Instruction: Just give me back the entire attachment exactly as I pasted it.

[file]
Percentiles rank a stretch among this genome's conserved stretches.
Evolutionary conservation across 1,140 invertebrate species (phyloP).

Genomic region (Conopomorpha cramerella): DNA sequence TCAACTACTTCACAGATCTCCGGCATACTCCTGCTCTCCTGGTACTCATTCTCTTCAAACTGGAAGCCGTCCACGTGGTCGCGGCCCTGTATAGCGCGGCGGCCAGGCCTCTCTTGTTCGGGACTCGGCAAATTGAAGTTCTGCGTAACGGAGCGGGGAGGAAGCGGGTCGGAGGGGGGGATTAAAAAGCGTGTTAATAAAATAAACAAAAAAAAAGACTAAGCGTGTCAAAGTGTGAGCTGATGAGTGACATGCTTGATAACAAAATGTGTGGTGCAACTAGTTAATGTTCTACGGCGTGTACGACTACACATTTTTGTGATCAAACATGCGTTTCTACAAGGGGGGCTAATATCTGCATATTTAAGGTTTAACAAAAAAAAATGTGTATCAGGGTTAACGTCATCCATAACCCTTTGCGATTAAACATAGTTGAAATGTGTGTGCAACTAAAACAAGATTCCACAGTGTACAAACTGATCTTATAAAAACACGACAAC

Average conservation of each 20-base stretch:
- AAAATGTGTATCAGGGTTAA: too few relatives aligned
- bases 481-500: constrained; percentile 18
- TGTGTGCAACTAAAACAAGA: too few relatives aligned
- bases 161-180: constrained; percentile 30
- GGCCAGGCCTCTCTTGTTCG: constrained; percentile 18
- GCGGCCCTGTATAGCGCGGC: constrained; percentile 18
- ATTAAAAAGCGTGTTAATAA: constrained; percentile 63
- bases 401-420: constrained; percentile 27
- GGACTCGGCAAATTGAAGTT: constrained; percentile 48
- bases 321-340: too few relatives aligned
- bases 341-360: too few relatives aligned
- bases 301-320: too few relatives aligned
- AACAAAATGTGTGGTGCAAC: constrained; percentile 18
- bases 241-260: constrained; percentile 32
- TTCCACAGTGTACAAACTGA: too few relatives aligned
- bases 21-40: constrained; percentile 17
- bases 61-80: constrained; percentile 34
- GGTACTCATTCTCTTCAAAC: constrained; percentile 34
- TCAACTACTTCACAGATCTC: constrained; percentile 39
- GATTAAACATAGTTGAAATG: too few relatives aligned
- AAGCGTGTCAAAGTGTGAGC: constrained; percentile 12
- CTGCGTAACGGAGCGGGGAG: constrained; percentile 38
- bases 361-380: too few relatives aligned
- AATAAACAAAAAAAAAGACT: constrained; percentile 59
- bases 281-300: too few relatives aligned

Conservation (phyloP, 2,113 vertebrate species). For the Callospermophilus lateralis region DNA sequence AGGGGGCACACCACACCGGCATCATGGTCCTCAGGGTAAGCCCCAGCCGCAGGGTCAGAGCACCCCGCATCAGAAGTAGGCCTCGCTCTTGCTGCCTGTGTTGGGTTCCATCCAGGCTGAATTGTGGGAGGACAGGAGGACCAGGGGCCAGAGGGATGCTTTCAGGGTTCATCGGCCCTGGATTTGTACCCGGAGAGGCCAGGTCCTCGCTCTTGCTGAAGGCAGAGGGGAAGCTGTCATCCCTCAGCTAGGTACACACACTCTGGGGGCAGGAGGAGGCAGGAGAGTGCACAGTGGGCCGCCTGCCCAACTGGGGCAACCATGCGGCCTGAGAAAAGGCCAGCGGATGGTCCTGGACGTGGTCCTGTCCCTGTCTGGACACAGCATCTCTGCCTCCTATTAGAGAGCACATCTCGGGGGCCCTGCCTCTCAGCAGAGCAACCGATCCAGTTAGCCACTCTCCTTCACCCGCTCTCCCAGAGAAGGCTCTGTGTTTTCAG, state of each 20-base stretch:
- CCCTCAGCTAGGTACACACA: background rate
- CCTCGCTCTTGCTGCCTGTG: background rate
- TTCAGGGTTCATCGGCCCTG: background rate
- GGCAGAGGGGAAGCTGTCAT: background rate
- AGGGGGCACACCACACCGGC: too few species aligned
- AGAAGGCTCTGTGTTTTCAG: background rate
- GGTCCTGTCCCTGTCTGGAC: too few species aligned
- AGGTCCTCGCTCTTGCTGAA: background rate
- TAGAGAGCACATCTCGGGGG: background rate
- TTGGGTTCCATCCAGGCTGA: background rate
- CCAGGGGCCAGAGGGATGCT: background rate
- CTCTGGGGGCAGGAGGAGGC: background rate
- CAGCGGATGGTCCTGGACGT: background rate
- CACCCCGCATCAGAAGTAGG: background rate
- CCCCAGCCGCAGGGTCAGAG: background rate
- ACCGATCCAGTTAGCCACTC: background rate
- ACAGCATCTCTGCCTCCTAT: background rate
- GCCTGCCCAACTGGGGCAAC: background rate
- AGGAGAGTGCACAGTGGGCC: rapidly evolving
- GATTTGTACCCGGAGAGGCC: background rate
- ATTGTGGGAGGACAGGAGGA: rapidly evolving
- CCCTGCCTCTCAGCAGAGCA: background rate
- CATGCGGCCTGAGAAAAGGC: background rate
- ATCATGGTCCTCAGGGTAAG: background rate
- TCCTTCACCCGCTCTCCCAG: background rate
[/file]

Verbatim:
Percentiles rank a stretch among this genome's conserved stretches.
Evolutionary conservation across 1,140 invertebrate species (phyloP).

Genomic region (Conopomorpha cramerella): DNA sequence TCAACTACTTCACAGATCTCCGGCATACTCCTGCTCTCCTGGTACTCATTCTCTTCAAACTGGAAGCCGTCCACGTGGTCGCGGCCCTGTATAGCGCGGCGGCCAGGCCTCTCTTGTTCGGGACTCGGCAAATTGAAGTTCTGCGTAACGGAGCGGGGAGGAAGCGGGTCGGAGGGGGGGATTAAAAAGCGTGTTAATAAAATAAACAAAAAAAAAGACTAAGCGTGTCAAAGTGTGAGCTGATGAGTGACATGCTTGATAACAAAATGTGTGGTGCAACTAGTTAATGTTCTACGGCGTGTACGACTACACATTTTTGTGATCAAACATGCGTTTCTACAAGGGGGGCTAATATCTGCATATTTAAGGTTTAACAAAAAAAAATGTGTATCAGGGTTAACGTCATCCATAACCCTTTGCGATTAAACATAGTTGAAATGTGTGTGCAACTAAAACAAGATTCCACAGTGTACAAACTGATCTTATAAAAACACGACAAC

Average conservation of each 20-base stretch:
- AAAATGTGTATCAGGGTTAA: too few relatives aligned
- bases 481-500: constrained; percentile 18
- TGTGTGCAACTAAAACAAGA: too few relatives aligned
- bases 161-180: constrained; percentile 30
- GGCCAGGCCTCTCTTGTTCG: constrained; percentile 18
- GCGGCCCTGTATAGCGCGGC: constrained; percentile 18
- ATTAAAAAGCGTGTTAATAA: constrained; percentile 63
- bases 401-420: constrained; percentile 27
- GGACTCGGCAAATTGAAGTT: constrained; percentile 48
- bases 321-340: too few relatives aligned
- bases 341-360: too few relatives aligned
- bases 301-320: too few relatives aligned
- AACAAAATGTGTGGTGCAAC: constrained; percentile 18
- bases 241-260: constrained; percentile 32
- TTCCACAGTGTACAAACTGA: too few relatives aligned
- bases 21-40: constrained; percentile 17
- bases 61-80: constrained; percentile 34
- GGTACTCATTCTCTTCAAAC: constrained; percentile 34
- TCAACTACTTCACAGATCTC: constrained; percentile 39
- GATTAAACATAGTTGAAATG: too few relatives aligned
- AAGCGTGTCAAAGTGTGAGC: constrained; percentile 12
- CTGCGTAACGGAGCGGGGAG: constrained; percentile 38
- bases 361-380: too few relatives aligned
- AATAAACAAAAAAAAAGACT: constrained; percentile 59
- bases 281-300: too few relatives aligned

Conservation (phyloP, 2,113 vertebrate species). For the Callospermophilus lateralis region DNA sequence AGGGGGCACACCACACCGGCATCATGGTCCTCAGGGTAAGCCCCAGCCGCAGGGTCAGAGCACCCCGCATCAGAAGTAGGCCTCGCTCTTGCTGCCTGTGTTGGGTTCCATCCAGGCTGAATTGTGGGAGGACAGGAGGACCAGGGGCCAGAGGGATGCTTTCAGGGTTCATCGGCCCTGGATTTGTACCCGGAGAGGCCAGGTCCTCGCTCTTGCTGAAGGCAGAGGGGAAGCTGTCATCCCTCAGCTAGGTACACACACTCTGGGGGCAGGAGGAGGCAGGAGAGTGCACAGTGGGCCGCCTGCCCAACTGGGGCAACCATGCGGCCTGAGAAAAGGCCAGCGGATGGTCCTGGACGTGGTCCTGTCCCTGTCTGGACACAGCATCTCTGCCTCCTATTAGAGAGCACATCTCGGGGGCCCTGCCTCTCAGCAGAGCAACCGATCCAGTTAGCCACTCTCCTTCACCCGCTCTCCCAGAGAAGGCTCTGTGTTTTCAG, state of each 20-base stretch:
- CCCTCAGCTAGGTACACACA: background rate
- CCTCGCTCTTGCTGCCTGTG: background rate
- TTCAGGGTTCATCGGCCCTG: background rate
- GGCAGAGGGGAAGCTGTCAT: background rate
- AGGGGGCACACCACACCGGC: too few species aligned
- AGAAGGCTCTGTGTTTTCAG: background rate
- GGTCCTGTCCCTGTCTGGAC: too few species aligned
- AGGTCCTCGCTCTTGCTGAA: background rate
- TAGAGAGCACATCTCGGGGG: background rate
- TTGGGTTCCATCCAGGCTGA: background rate
- CCAGGGGCCAGAGGGATGCT: background rate
- CTCTGGGGGCAGGAGGAGGC: background rate
- CAGCGGATGGTCCTGGACGT: background rate
- CACCCCGCATCAGAAGTAGG: background rate
- CCCCAGCCGCAGGGTCAGAG: background rate
- ACCGATCCAGTTAGCCACTC: background rate
- ACAGCATCTCTGCCTCCTAT: background rate
- GCCTGCCCAACTGGGGCAAC: background rate
- AGGAGAGTGCACAGTGGGCC: rapidly evolving
- GATTTGTACCCGGAGAGGCC: background rate
- ATTGTGGGAGGACAGGAGGA: rapidly evolving
- CCCTGCCTCTCAGCAGAGCA: background rate
- CATGCGGCCTGAGAAAAGGC: background rate
- ATCATGGTCCTCAGGGTAAG: background rate
- TCCTTCACCCGCTCTCCCAG: background rate